REVIEW: Weatherbox – Follow The Rattle Of The Afghan Guitar

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Artist: Weatherbox
Album: Follow the Rattle of the Afghan Guitar
Genre: Rock
Label: Youth Conspiracy Records

The intriguingly titled EP Follow the Rattle of the Afghan Guitar is a good, enjoyable release filled with soul-searching and furtive glimpses forward and back. The songs are slow-burning and jazzy, doing their utmost to get the listener bopping, but the EP is a little too ordinary and everyday in its execution to really appeal to me. I like the loose, cool sound and it does make for a relaxing listen, but it doesn’t seem to be saying or doing anything new or particularly spectacular.

“Secret Muslim” sets the tone for the EP, with a laid-back, even swagger making for a thought-provoking, if lethargic beginning. It builds upon this gradually, unleashing its guitars properly later in the song to give it a little more power, though it remains quite content to conjure a relaxed and searching vibe. The music is littered with hazy, decorative solos and it switches its tempo a bit before it ends, letting the tone become a little more playful. “My Head” takes this burgeoning opus and, while not quite unfurling an ambitious swell, does move things up a notch. The guitars rush and power up during the chorus and breakdown, providing an energetic cluster of sound for the jovial vocals of Brian Warren.

“Mountain” provides a glimpse of something a bit more masterly. It’s slow and a bit distant to start, the vocals fading in dreamingly and singing with a wistful longing for times and people past. This track has, perhaps, a more tangible emotional tint in it, as the opening currents are affecting, the loose sound allowing the listener to get lost in the swell. It changes style dramatically as it proceeds – the guitars and vocals becoming more potent and lending new dynamism to the track. It has a rather genial charm and its snaking rhythm easily gets under your skin, engaging in a manner that the first two tracks didn’t quite manage.

“Heavy Map” doesn’t quite build on this promise. It’s beautifully atmospheric, marked by periodic build ups and climactic rolls of percussion that then feed back into uncertainty. This gives it an intense sound that gradually absorbs, but the frequent changes in pace and intensity make it a little uneven. It’s at least thought-provoking, if not quite momentous enough to love (the lengthy fade out verges on pompous). “Broken Glowsticks” is beautiful. The exotic bass line which opens gives it a firm sense of self which the dark, acerbic vocals build upon ably. It’s a lot more invigorating than what has gone before, focusing more on bathing the listener in swathes of urgent sound, though it’s not without an afterthought. The latter part is tinged with a lighter, more introspective vibe, somewhat at odds with the insistent and irreverent tone that opened. It’s in moments like this that the EP feels a bit sloppy; setting off on something of a tangent, without any real point.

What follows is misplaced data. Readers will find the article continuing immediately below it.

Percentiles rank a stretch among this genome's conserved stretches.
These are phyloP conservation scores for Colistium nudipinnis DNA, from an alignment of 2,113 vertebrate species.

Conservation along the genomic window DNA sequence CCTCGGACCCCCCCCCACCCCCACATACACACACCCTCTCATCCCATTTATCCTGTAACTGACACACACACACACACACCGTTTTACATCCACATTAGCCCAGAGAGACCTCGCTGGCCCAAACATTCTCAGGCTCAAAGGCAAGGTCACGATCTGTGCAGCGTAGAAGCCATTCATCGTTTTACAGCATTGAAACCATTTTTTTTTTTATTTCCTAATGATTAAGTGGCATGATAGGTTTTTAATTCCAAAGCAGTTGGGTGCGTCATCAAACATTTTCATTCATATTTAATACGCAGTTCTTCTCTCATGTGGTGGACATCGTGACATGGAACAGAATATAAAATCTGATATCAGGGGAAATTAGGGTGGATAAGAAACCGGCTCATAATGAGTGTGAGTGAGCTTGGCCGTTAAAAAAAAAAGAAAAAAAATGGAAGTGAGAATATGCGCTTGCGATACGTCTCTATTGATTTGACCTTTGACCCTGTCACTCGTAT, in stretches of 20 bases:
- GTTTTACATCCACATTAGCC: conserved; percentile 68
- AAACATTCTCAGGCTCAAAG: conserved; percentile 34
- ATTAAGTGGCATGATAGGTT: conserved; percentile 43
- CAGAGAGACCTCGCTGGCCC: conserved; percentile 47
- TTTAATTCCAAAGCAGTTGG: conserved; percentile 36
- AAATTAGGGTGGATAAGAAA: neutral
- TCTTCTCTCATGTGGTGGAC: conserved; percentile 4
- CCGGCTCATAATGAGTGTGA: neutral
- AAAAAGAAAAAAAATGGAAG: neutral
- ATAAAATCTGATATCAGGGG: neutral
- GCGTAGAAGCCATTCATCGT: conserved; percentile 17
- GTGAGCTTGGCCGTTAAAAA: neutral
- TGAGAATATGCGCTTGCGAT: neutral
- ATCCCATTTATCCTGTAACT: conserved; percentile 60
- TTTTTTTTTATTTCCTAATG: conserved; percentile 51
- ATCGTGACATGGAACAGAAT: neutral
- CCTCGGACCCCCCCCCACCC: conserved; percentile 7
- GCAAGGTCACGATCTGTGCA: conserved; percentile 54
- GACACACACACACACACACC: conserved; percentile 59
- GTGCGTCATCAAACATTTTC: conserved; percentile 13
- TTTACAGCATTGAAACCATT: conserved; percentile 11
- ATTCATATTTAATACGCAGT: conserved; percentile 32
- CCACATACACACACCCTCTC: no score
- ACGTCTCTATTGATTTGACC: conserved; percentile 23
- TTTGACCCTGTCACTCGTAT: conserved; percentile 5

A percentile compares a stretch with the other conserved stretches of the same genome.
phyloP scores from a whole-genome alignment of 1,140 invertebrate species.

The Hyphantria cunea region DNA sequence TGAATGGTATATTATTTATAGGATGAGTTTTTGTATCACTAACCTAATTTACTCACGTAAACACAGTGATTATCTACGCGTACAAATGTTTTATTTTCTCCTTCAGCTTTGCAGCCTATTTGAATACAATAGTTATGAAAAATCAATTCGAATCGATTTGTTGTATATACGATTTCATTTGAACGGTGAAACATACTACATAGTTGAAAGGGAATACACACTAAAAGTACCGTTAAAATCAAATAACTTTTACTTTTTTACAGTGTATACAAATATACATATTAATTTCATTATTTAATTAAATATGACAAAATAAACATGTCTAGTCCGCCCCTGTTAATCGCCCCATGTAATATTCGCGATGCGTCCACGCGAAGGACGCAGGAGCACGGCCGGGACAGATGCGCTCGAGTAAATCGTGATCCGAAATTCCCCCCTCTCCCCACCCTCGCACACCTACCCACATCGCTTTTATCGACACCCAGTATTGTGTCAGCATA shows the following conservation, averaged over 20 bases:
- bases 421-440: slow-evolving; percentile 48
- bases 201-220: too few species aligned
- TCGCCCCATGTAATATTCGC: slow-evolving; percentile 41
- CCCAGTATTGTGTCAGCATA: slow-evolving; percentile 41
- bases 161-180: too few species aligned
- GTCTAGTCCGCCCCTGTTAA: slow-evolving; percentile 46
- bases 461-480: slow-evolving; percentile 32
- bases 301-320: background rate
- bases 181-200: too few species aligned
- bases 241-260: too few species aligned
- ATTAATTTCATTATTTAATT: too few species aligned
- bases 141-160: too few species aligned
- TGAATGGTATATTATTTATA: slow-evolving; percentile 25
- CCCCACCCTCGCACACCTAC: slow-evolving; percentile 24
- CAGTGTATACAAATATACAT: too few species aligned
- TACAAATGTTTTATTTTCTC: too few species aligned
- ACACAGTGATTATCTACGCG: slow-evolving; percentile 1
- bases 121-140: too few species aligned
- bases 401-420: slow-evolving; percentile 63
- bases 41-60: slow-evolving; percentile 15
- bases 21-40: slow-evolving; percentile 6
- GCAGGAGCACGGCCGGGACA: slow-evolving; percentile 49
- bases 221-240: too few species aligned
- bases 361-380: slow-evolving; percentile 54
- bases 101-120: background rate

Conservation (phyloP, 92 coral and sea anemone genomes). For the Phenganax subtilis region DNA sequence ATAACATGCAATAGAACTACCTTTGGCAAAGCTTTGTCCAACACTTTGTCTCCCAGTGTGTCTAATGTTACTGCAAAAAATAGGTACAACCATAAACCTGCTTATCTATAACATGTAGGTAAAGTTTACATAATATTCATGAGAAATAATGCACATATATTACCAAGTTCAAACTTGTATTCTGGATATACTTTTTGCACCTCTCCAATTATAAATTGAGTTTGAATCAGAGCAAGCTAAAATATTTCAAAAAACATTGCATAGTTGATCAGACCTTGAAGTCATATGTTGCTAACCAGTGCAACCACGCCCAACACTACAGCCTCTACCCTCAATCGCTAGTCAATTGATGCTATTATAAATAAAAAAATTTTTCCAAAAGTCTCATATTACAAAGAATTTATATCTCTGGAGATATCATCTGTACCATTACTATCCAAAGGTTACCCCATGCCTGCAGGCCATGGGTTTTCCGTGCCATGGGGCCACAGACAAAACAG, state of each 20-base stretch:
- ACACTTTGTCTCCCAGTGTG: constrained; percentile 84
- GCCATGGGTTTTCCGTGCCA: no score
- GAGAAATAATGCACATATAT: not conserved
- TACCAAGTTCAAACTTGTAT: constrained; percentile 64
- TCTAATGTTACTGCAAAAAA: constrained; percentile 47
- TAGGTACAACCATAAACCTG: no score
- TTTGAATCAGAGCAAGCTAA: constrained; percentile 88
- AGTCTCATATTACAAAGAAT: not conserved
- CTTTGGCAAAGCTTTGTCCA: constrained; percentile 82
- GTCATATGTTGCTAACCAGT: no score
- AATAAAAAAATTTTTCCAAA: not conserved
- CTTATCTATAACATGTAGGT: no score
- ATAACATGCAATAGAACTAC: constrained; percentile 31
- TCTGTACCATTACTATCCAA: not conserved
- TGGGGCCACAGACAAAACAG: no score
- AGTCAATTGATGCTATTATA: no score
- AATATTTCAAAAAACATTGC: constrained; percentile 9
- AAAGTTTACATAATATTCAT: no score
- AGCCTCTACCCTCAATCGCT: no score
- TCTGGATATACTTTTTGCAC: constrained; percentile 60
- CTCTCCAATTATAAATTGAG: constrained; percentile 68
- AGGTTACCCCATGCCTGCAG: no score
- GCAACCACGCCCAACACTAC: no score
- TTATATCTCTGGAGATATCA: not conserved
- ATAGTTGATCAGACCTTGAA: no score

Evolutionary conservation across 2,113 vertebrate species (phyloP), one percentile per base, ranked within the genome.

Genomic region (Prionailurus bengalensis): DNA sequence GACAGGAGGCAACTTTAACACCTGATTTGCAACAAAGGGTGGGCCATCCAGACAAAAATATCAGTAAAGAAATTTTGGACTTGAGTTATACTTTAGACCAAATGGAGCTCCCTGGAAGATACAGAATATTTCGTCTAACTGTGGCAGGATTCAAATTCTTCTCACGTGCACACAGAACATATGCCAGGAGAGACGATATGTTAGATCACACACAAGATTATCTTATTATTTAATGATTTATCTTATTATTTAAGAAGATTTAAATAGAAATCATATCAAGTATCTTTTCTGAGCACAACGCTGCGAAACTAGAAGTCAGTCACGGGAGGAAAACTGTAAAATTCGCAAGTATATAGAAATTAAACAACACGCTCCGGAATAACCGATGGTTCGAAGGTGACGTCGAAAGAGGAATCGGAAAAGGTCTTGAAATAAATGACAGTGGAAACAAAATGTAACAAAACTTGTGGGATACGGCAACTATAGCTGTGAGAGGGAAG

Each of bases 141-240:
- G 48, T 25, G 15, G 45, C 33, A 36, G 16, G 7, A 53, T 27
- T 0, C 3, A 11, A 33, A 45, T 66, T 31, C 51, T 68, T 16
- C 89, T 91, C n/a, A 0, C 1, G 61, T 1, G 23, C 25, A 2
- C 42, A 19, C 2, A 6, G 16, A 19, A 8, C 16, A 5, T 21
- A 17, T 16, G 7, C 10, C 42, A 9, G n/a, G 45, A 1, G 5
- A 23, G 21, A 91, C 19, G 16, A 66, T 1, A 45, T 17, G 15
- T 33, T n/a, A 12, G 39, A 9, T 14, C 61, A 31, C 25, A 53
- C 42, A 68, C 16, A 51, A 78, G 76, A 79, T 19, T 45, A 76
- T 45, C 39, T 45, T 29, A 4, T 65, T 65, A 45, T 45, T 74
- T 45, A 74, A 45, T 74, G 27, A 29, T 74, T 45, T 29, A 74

“The Bullets” then is a fairly gentle love song of sorts, combining rosy guitar work and a lovely bass overlay with twinkling effects and earnest vocals. It’s a little long considering it doesn’t have that much to say, but it is nice. It ends the record in much the same way as it started, with a very summery, breezy sound and leisurely attitude. The little jazzy pick-ups in pace here and there make it a bit funkier.

This is a smokey, somewhat glamorous EP with plenty to love if you want something smooth and gentle to fade out your last few summer nights. You may have to be in a certain kind of mood for it to leave a mark, and something about it is a little formulaic for my liking, but if you do let it speak to you you’ll be swept away. Capable, but unremarkable.

SCORE: 7/10
Review written by: Grace Duffy

James Shotwell

James Shotwell is the founder of Under The Gun Review. He loves writing about music and movies almost as much as he loves his two fat cats. He's also the co-founder of Antique Records and the Marketing Coordinator for Haulix. You should probably follow him on Twitter.

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  • George Lattimore

    Decent review, but your remarkable lack of effort in connecting the sounds/feel with the lyrics and intention of the artist is ultimately disconcerting, and robs Weatherbox of their knockout punch.  By describing only your feel (“Smooth and gentle”????), the meaning and drive of each track, and the EP as a whole, is cowardly left out. 
    With a band like Weatherbox, IMO, the originality sparks from the desperately humanistic, counter-culture intentions of Brian Warren, who is constantly challenging the comfortable listener to think deeper and wider. “Formulaic”?  Do you hear any other bands in America proclaiming themselves (proudly) as Secret Muslims, or asking the listener to Follow the Rattle of the Afghan Guitar when we’re still at war?  Can’t you feel the empowering urgency to make something personal and genuinely honest that isn’t polished like a digital shoe for the masses?
    It seems to me in general that this review is a prime example of why Weatherbox isn’t a more popular band.  People don’t want to dig deeper, or understand another side to the story, or “Follow the Rattle of the Afghan Guitar”.  Listeners are lazier than ever, and the rest gets swept under the rug.

    Sorry for the rant- but if I don’t speak up, who will?

  • Amelia Bedelia

     Please, don’t make the post-American Art years any worse than they already are. Remember when Brian Warren played acoustic shows?

  • George Lattimore

    He still does.  Sorry you don’t enjoy how they’ve evolved.